Brand Guidelines. Does Your Business Need Them?
I asked a new client this week for their brand guidelines. Their answer: 'we're too small to have those.' My answer--small business, big business, start up businesses, medium size business -- it doesn't matter the size of your company, you do need brand guidelines.
Brand or logo guidelines are critical in an organization where multiple departments are ordering. Everyone has different opinions--that's why there's so many flavors of ice cream, right?
One of our clients several years ago had multiple locations -- and a 'brand nazi'-- their phrase, not mine -- at their corporate headquarters. (Kinda like the "Soup Nazi" on Seinfeld!)
One of the regional VP's ordered branded shirts, as well as office promotional items and corporate gifts. She was always defying the 'brand nazi'.
When there was a company meeting, the real fun began. All the other locations wanted whatever she had ordered for her region -- because her choices for business swag were cool and against corporate brand guidelines. We made every one who ordered the 'contraband' sign on the dotted line that they knew they were going against the 30 page brand guidelines document. Seriously.
How did it end? The 'field' won. Brand guidelines were eventually amended and shortened. Company was later purchased and the logo was no more.
We have another national brand client. We thought they would be VERY particular about their brand's color as it's what they are known for. WRONG!
They take any and every shade of their core brand color for promotional items - from light to dark. I don't agree, but they're the client.
Another client forwarded an email from their marketing department asking the 'vendor' --that's PROMOrx -- to make sure 'their logo was used correctly' on their company swag order. They had already emailed PROMOrx their vector logo art file. They told us they didn't have logo guidelines.
So, how does a vendor like PROMOrx, know if we are using your company logo correctly?
ANSWER: When you provide brand guidelines. And if a vendor doesn't ask for them, read them and then follow them, FIRE THAT VENDOR. Yes. I said that.
Here are some of the items, but not all, that should be addressed in your company's brand guidelines. A professional graphic artist should be aware of these issues.
1. Minimum imprint size for printing on promotional items. WHY: This will save your staff as well as the promotional product vendor time. Many logos are simply too small to be printed legibly on items like nicer pens and styluses. SOLUTION: There are many less expensive pens that the entire barrel can be printed. Have your graphic designer come up with a 'Pen' version of your logo. The average decoration area on nicer business pens is around 1.5" - 2.0" wide and .25" - .50" tall.
2. Maximum imprint size for printing on promotional items. Bigger isn't always better when it comes to logos on a padfolio or meeting tote bag for instance. Bigger is better on most all pens but does depend on your logo.
3. Pantone and CMYK colors listed as well as 'built in" to all logo files you provide to a vendor. TIP: providing only Pantone colors and then asking your vendor to convert to CMYK doesn't always create a good outcome.
NOTE: Pantone colors are only guaranteed on white paper. Don't waste your money paying for this upgrade unless your logo color is very specific.
4. You need a 1 color version of your logo. If you need a promotional product laser engraved (like executive pens) or debossed, like on a leather portfolio, you'll need it. TIP: If your logo doesn't translate well in black and white, rethink the design. It should.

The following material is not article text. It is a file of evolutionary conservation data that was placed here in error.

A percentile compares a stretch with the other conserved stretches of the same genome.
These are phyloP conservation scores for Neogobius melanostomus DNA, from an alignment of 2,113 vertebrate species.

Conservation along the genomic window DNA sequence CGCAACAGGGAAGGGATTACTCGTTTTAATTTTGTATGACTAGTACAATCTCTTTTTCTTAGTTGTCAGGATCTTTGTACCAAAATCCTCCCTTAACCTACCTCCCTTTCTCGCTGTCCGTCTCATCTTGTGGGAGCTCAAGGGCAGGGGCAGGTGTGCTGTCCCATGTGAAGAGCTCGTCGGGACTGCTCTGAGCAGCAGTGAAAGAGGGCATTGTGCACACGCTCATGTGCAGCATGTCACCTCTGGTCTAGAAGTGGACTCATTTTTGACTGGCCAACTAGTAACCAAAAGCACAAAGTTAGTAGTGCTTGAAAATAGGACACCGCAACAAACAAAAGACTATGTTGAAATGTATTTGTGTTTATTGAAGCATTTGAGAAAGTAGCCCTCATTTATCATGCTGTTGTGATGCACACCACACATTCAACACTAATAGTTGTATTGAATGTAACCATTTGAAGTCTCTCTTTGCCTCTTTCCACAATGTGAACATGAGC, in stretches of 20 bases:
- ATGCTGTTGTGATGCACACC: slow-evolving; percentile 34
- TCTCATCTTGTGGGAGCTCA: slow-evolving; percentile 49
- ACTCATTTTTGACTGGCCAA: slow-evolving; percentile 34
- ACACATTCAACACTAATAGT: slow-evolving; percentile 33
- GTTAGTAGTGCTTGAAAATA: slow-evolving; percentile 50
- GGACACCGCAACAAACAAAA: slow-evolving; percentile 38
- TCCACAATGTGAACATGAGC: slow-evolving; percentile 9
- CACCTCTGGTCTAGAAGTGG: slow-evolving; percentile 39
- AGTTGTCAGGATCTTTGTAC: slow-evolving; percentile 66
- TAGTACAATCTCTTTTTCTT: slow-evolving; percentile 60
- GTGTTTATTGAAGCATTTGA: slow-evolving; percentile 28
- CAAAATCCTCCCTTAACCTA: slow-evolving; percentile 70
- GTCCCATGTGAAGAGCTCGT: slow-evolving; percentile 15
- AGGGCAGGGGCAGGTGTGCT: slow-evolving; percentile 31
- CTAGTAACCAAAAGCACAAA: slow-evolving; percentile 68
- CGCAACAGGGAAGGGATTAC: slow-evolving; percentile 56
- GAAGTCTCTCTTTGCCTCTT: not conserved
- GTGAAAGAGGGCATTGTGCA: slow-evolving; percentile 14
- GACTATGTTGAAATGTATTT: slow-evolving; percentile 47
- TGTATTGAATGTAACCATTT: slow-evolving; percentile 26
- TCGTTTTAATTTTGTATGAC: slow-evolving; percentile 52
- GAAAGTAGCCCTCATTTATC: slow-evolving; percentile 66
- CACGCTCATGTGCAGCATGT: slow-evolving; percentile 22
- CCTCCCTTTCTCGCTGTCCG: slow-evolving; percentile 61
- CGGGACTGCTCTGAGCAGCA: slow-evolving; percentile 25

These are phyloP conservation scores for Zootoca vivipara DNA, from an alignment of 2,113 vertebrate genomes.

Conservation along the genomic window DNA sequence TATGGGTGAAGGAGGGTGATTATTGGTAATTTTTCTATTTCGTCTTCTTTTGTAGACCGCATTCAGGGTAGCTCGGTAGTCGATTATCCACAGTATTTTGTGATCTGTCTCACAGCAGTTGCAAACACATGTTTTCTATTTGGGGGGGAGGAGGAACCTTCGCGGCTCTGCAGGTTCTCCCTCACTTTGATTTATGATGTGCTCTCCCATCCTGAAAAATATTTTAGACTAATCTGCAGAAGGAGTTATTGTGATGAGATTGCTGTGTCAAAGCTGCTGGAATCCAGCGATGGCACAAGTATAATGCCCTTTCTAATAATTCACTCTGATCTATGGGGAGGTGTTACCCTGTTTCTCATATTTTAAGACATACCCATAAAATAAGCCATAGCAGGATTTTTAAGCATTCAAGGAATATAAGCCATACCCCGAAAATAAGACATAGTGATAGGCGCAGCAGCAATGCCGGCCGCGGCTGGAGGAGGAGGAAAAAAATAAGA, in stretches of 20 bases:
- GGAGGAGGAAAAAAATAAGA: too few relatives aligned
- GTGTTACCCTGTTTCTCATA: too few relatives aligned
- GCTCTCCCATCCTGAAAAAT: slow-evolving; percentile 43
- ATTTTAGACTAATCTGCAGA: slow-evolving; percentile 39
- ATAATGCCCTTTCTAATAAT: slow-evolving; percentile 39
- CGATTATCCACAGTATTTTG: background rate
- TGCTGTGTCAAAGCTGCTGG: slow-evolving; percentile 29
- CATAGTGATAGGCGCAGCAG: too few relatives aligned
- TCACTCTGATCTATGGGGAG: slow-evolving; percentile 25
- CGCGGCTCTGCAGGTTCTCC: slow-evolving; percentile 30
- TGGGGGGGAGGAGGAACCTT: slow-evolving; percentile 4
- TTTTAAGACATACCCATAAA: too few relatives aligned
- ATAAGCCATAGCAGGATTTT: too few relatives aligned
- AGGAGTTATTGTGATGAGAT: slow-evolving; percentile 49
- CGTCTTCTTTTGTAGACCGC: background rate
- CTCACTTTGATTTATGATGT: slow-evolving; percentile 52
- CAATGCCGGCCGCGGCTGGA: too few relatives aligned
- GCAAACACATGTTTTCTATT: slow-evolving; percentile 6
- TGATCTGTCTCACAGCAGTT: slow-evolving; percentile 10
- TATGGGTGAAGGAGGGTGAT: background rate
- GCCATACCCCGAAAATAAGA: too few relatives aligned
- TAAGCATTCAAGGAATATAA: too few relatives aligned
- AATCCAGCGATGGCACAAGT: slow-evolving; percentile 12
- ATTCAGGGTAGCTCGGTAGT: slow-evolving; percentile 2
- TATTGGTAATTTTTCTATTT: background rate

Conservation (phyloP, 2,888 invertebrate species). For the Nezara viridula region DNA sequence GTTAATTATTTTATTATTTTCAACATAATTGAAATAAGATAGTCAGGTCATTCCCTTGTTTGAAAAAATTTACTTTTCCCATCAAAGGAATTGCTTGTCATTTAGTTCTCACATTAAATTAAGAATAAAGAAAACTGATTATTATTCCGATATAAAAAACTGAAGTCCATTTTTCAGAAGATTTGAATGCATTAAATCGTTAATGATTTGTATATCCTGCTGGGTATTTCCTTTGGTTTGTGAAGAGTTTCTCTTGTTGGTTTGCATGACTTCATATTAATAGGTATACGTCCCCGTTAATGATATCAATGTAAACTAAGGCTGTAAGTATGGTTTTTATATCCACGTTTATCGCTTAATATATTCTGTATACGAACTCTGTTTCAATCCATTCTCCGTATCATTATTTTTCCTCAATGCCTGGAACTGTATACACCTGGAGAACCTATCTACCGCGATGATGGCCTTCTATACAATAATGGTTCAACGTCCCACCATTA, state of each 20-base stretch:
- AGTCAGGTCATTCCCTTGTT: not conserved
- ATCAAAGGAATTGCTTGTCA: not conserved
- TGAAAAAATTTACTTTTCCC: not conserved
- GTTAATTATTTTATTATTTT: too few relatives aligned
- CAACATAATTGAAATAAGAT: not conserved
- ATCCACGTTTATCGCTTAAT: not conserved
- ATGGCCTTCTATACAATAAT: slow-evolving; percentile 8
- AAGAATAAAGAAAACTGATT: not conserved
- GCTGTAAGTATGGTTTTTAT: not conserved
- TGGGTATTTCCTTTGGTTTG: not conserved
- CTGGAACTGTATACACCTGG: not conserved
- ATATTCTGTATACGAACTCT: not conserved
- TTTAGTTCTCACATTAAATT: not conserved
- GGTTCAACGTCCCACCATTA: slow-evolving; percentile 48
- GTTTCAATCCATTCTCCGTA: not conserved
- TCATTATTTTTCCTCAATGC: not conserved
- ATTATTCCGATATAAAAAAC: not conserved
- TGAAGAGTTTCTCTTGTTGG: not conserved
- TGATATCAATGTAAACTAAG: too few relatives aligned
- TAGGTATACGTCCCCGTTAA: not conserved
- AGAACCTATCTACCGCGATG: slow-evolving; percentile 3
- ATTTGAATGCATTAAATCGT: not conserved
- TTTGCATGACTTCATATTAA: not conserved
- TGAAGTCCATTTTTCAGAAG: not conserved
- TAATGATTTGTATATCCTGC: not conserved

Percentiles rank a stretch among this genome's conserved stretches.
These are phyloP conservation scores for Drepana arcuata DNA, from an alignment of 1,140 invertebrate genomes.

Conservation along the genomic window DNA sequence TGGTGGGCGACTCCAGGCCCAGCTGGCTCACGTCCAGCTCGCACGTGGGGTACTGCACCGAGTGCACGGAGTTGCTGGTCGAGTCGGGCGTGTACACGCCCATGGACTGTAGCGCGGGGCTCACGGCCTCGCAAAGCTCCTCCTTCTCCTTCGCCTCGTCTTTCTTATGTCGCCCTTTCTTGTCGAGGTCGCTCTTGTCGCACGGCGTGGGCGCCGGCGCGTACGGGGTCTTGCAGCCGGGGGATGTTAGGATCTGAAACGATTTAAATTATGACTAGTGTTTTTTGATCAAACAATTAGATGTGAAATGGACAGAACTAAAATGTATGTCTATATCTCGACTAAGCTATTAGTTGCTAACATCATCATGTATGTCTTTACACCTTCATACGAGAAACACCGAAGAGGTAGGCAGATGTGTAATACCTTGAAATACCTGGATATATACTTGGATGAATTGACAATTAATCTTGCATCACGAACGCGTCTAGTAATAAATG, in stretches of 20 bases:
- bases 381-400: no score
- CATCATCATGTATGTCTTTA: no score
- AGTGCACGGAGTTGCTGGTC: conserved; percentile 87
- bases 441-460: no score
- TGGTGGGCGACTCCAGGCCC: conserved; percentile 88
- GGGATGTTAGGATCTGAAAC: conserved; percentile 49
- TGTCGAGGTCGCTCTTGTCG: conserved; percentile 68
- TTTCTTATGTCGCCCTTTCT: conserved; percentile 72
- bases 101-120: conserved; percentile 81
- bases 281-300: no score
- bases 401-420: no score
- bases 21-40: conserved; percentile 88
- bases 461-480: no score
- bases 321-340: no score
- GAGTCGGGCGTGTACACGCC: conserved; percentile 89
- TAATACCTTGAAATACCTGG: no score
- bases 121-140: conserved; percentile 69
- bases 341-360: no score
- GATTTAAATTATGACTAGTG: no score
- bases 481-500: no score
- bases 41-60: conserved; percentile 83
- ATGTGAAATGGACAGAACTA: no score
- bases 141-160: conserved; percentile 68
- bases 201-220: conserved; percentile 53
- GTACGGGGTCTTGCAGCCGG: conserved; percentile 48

5. File formats. Most promotional product vendors will ask you for a vector logo file. That's an .eps or .ai format typically. You must have special software to open these files. The marketing assistant or office manager usually does not have this software, so they can't open to make sure they are sending the correct file to the promotional product company. SOLUTION: Have your graphic artist save the logo file as a pdf. Everyone can open and see this format. If the pdf file is created in graphics software, like Adobe, it's vector and will work just fine for most vendors.
Make sure your graphic artist hits a couple of buttons before saving the logo file: all fonts must be saved as outlines also known as paths or curves. Why? There are 1000's of available fonts. If we don't have the same font on our computer, when the file is opened, it will substitute a font. That font will most likely look awful -- totally unlike what it should. Two clicks by a graphic artist is all it takes to remedy this problem.
6. Various layouts. In addition to a file with only a logo, will you ever want your url or phone number used? Have your graphic artist design a layout incorporating those elements. Save as a pdf file. (see number 5)
Additionally you should have your graphic artist provide you with a stacked version of your logo as well, especially if it is wide. Perhaps even a circular version should be considered if you intend to do any round objects, like this Recycled Tire Jar Opener.
Creating brand guidelines--it's a job that's a must for your 'to-do list'. Who better to interpret how you want your logo to look on any given item than you?
It will save loads of time, headaches and money over the long haul not to mention the frustration of falling in love with a promotional item only to find out it won't work with your logo because the imprint area is too small, your logo will fill in, etc.
BONUS: you might also want to consider if you want to share logo space. If it's Nike, it's one thing, but what about lesser known brands? Read more here: Do You Intend to Share Your Logo Space When Buying Business Swag
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